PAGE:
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Water pressure: climate change and adaptation in the Niger River Basin

Ilona Millar

Opinion paper, 2 pages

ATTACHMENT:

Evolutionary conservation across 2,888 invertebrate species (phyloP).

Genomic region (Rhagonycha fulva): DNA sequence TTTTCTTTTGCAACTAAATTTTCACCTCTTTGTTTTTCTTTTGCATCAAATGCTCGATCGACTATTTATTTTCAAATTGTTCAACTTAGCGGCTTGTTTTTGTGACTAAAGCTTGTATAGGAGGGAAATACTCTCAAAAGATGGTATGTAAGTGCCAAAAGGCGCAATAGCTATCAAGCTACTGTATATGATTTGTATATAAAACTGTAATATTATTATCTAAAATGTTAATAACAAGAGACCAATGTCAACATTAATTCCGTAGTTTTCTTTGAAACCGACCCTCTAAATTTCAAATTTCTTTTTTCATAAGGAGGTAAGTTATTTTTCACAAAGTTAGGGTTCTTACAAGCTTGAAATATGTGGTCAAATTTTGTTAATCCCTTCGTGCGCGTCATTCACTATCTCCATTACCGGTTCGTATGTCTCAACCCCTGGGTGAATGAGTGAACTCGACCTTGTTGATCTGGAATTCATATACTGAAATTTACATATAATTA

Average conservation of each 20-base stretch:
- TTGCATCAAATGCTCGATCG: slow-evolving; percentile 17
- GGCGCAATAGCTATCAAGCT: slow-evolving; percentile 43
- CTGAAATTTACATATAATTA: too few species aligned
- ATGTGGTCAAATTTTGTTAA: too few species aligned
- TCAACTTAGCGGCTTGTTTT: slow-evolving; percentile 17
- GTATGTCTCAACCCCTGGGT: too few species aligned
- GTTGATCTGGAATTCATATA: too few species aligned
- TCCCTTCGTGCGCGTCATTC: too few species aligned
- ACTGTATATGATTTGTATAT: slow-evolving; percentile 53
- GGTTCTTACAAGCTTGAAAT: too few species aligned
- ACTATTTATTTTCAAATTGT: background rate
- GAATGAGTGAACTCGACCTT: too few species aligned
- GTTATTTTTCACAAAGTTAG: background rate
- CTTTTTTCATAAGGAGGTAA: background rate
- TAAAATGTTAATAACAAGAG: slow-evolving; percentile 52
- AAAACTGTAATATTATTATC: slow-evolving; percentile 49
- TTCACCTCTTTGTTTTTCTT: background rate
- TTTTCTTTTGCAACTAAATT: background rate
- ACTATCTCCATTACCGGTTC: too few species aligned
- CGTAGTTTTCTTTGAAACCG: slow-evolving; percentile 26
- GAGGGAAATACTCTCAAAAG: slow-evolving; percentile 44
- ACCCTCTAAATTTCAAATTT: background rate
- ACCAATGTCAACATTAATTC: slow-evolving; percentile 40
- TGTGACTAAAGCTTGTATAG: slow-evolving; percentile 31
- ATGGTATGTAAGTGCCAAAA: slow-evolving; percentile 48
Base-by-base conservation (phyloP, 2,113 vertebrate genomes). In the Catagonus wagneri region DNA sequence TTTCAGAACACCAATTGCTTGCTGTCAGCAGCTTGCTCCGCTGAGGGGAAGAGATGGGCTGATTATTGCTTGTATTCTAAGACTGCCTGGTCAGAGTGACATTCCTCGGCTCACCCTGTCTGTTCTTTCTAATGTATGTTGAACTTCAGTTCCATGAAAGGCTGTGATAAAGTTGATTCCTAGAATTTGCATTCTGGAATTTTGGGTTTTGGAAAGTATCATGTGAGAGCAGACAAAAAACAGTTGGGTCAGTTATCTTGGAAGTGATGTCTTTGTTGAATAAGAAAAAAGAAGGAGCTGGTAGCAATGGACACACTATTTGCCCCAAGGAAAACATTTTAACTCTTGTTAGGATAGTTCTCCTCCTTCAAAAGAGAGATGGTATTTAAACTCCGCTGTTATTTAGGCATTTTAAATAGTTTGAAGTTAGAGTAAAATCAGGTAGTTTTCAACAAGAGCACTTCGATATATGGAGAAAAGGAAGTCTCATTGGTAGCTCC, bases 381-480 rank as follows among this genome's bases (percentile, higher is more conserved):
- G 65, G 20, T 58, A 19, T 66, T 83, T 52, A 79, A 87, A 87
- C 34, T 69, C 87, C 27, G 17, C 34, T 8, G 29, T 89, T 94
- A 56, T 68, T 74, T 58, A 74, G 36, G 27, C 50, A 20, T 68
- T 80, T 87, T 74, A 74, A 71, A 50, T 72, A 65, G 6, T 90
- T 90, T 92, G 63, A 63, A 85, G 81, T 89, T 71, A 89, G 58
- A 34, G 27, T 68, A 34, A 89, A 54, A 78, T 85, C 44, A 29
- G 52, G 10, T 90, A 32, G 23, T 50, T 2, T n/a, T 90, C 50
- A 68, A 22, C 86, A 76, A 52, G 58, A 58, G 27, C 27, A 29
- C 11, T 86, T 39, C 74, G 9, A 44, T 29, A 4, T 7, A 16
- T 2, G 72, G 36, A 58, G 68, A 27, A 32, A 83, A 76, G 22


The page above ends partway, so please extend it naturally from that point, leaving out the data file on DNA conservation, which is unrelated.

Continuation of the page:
Climate change is expected to result in severe water stress over much of the African continent. Not only will water become scarcer in already dry regions, but changing freshwater temperatures could affect natural ecosystems and water quality. The Sahel, running along the southern edge of the Sahara, could see its water supply become even more erratic, increasing the risk of extended drought and more intense monsoons. Adapting to such potentially dramatic shifts will demand major adjustments to current water management systems and practices. But there is a serious complicating factor: more than 80 rivers and lakes on the continent are shared by two or more countries. As experience in the Niger River Basin shows, this interdependence must be a priority in national and local adaptation strategies that affect transboundary water sources.

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